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Mainstream, VOL LIX No 33, New Delhi, July 31, 2021

The Banquet of Nations - a mural painted by Karl Bodek interned at Les Milles camp for ’Enemy Aliens’, in France, at beginning of the Second world war

Friday 30 July 2021

The Banquet of Nations: a mural that satirises "The Last Supper" painted by Karl Bodek in the guards’ canteen at Les Milles, painted between June and October 1941

Internment camp at Les Milles in France

After World War II broke out, the French government ordered that Germans and Austrians living in France be interned. Many of them had fled from Nazi Germany because of racist or political persecution to find refuge in their neighbouring country, where they were now seen as “enemy aliens”.

The Camp Les Milles opened in September 1939, in a former tile factory near the village of Les Milles, part of the commune of Aix-en-Provence.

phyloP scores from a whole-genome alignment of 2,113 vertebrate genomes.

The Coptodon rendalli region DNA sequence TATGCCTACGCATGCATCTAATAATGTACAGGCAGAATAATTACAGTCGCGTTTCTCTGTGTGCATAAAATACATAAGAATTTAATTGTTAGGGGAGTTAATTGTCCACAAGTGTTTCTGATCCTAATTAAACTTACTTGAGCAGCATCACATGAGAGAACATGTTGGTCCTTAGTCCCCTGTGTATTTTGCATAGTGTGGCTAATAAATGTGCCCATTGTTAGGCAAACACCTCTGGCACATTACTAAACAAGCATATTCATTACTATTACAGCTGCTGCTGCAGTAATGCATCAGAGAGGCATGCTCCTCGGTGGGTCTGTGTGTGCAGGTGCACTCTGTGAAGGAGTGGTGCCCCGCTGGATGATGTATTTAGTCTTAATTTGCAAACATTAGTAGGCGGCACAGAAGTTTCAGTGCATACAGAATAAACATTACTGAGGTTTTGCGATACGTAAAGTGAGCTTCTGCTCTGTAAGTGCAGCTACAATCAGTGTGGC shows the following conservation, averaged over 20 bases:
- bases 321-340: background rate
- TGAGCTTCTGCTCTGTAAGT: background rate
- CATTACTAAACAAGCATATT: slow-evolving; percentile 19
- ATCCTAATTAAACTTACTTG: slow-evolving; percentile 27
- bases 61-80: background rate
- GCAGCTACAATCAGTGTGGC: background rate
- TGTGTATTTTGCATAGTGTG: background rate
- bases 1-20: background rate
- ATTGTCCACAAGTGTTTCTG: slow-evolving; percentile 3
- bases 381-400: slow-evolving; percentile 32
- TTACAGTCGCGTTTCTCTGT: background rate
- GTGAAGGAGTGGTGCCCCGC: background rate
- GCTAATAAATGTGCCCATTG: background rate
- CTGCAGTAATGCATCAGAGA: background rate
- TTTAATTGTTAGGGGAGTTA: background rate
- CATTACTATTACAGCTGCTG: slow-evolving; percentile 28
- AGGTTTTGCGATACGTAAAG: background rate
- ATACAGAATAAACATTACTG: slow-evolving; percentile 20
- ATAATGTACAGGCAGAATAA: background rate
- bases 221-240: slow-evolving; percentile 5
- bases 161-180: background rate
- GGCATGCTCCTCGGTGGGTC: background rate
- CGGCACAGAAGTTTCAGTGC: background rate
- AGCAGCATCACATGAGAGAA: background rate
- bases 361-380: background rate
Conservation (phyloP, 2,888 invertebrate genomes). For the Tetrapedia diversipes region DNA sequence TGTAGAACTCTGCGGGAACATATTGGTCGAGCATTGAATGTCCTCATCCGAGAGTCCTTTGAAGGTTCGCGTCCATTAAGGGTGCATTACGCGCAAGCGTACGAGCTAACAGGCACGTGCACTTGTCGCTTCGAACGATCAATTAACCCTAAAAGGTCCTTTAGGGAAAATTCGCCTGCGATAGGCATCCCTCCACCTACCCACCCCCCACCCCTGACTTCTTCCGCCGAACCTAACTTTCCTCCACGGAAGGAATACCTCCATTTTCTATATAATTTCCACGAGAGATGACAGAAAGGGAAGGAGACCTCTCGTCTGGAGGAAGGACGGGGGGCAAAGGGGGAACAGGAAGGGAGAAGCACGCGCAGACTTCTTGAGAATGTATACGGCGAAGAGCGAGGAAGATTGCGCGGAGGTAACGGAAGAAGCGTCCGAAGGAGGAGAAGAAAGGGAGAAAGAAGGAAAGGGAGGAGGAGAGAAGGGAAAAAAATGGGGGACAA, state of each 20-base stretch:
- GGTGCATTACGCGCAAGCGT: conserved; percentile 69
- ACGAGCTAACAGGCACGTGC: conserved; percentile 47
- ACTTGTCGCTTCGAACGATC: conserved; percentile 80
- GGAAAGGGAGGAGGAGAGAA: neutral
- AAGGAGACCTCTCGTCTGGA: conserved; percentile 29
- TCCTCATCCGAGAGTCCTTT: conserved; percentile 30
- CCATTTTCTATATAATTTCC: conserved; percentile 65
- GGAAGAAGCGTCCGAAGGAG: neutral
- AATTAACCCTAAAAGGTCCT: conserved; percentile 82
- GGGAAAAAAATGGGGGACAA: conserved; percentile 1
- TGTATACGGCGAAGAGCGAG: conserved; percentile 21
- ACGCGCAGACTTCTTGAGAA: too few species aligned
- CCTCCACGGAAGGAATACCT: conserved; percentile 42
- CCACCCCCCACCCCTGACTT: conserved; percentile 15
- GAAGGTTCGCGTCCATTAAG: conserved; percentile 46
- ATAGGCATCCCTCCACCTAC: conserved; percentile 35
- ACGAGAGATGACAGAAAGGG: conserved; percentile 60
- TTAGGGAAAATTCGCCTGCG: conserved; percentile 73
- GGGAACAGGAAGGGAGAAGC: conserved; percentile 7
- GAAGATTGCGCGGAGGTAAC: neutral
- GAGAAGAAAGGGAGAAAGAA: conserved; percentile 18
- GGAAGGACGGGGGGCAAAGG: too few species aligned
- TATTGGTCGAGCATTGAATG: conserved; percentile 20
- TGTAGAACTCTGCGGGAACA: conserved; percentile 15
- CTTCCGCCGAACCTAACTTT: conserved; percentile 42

Most of the internment camps were only provisional set-ups like the brickworks in Les Milles near Aix-en-Provence. After the outbreak of war, more than 1,500 internees were kept there with insufficient sanitary facilities and not enough supplies. Hygiene conditions there were catastrophic. The prisoners also included famous artists like the writers Lion Feuchtwanger, Walter Hasenclever, Alfred Kantorowicz and Golo Mann as well as the painters Max Ernst and Hans Bellmer. Almost all of the internees were released at the beginning of 1940, however, when the German army once again attacked France, prisoners were brought to Les Milles again. Until its closure in the late autumn of 1942, around 10,000 from 27 countries had been kept there.

Karl Robert Bodek

In April 1941 Karl Bodek was transported to Camp Les Milles, near Aix-en-Provence, where he taught painting, drew portraits of fellow prisoners, and worked on the murals still visible on site. Bodek’s attempts to be released failed; in August 1942 he was transported to the Drancy camp, and then to Auschwitz, where he was killed.

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